No Sanctions under Rule 11 Where Both Sides Contributed to Frivolous Filings or under Inherent Power Where Bad Faith Not Shown

Buckhorn v. Orbis Corp., 2015 U.S. App. LEXIS 11409 (Fed. Cir. July 2, 2015):

Orbis Corporation and Orbis Material Handling, Inc. (collectively, "Orbis"), the defendant and prevailing party in a patent infringement suit, seeks attorney's fees against Buckhorn, Inc. ("Buckhorn"), one of the plaintiffs in the infringement action. Buckhorn's co -plaintiff, Schoeller Arca Systems, Inc. ("SAS"), had previously been held liable to Orbis for fees pursuant to an agreement between it (SAS) and Orbis. Orbis argues that it is entitled to recover fees against Buckhorn under an indemnification provision in a patent licensing agreement (the [*2]  "PLA") between Buckhorn and SAS. Orbis also relies on the district court's inherent power to award attorney's fees.

The district court awarded fees to Orbis against Buckhorn under the PLA. But Orbis cannot recover under the PLA because Orbis is neither a party to the PLA nor a third-party beneficiary. Moreover, the district court neither invoked nor had inherent power to award fees in this case. We therefore reverse the district court's award of fees to Orbis.


Alternatively, Orbis asserts that district courts have "broad discretion in fashioning joint-and-several liability," and that we should affirm the district court's award on that ground, see Appellee's Br. 23, even though the district court did not rely on it. Significantly, the district court did not purport to award fees under its inherent powers. The district court previously stated that fees were not appropriate under 35 U.S.C. § 285 or as sanctions under Fed. R. Civ. P. 11 because the case was not "exceptional" and "both sides contributed to the dilatory tactics, discovery disputes, and frivolous motions for sanctions." J.A. 211, 213. Focusing on the equities, the court additionally noted that an award of fees under the RX agreement would be "unconscionable." J.A. 203. [*13]  The district court's award of fees was based on the PLA, not its "inherent power to impose sanctions for bad faith conduct." See Chambers v. NASCO, Inc., 501 U.S. 32, 46 (1991).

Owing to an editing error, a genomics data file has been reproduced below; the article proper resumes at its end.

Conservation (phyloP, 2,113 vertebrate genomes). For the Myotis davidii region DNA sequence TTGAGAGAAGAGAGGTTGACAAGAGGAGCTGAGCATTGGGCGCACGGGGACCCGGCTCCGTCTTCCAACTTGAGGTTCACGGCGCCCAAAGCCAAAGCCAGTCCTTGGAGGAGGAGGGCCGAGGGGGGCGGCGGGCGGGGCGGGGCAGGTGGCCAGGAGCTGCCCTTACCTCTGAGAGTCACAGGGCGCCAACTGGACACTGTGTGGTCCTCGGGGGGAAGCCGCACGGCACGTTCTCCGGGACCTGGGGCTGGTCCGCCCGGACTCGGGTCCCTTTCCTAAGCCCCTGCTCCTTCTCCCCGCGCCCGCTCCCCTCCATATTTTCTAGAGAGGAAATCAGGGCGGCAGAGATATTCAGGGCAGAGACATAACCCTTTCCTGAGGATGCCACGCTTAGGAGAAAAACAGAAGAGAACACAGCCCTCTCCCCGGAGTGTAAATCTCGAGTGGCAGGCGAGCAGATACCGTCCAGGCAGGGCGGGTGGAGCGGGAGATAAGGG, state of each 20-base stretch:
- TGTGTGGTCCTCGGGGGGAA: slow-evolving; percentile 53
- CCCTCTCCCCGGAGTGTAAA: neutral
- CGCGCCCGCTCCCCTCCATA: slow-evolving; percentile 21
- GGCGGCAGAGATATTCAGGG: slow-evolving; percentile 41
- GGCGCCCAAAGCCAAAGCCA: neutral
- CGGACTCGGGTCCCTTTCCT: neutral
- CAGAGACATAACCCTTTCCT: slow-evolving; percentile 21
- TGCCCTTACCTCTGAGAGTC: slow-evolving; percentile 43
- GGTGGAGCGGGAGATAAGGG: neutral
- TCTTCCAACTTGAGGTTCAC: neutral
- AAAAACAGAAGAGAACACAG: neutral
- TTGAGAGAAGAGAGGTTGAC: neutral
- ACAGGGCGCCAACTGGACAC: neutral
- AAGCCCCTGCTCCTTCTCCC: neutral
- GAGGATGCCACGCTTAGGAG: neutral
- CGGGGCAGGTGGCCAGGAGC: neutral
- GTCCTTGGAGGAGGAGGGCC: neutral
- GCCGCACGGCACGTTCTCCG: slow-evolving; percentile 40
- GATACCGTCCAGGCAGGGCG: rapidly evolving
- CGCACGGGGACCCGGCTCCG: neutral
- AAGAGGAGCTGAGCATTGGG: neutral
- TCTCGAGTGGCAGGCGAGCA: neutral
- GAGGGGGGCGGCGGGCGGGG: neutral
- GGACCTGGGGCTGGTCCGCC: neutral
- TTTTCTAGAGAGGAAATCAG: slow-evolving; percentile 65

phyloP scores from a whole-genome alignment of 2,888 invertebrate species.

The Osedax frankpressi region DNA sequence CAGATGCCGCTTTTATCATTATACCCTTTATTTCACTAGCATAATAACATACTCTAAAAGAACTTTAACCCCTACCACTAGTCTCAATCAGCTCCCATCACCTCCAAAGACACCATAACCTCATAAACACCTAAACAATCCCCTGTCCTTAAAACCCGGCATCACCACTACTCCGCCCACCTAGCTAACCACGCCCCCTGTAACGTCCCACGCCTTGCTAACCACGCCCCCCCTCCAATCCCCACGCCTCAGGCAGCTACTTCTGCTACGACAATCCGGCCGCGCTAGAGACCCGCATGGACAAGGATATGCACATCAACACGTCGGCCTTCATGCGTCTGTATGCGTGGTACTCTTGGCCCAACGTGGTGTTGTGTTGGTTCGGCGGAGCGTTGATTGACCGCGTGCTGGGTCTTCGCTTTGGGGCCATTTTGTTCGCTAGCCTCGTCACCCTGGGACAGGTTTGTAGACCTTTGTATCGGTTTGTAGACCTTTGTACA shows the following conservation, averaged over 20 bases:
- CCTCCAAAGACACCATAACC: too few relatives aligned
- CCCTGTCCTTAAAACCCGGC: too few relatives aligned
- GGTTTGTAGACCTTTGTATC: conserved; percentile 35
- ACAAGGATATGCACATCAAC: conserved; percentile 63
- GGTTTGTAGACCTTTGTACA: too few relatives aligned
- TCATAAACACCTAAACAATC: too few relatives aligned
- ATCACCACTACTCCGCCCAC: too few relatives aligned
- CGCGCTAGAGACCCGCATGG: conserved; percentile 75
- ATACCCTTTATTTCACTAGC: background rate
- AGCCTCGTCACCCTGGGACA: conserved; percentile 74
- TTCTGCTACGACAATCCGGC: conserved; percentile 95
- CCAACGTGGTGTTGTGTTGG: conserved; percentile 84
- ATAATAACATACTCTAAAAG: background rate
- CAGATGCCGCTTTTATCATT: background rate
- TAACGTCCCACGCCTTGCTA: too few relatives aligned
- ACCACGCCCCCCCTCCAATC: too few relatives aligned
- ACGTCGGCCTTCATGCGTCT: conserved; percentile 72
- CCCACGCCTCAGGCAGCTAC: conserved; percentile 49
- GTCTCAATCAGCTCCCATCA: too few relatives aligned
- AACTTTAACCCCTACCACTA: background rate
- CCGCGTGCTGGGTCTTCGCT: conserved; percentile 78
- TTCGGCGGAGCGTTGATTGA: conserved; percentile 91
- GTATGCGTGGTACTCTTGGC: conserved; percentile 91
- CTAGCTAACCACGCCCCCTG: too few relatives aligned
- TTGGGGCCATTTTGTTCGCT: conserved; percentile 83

While it is true that federal courts may exercise "inherent power to sanction bad-faith misconduct," id., "courts are not free to fashion drastic new rules with respect to the allowance of attorneys' fees to the prevailing party in federal litigation." Alyeska Pipeline Serv. Co. v. Wilderness Soc'y, 421 U.S. 240, 269 (1975). Rather, "the narrow exceptions to the American Rule effectively limit a court's inherent power to impose attorney's fees as a sanction to cases in which a litigant has engaged in bad-faith conduct or willful disobedience of a court's orders." Chambers, 501 U.S. at 47. This situation does not exist here, nor does Orbis argue that it does.

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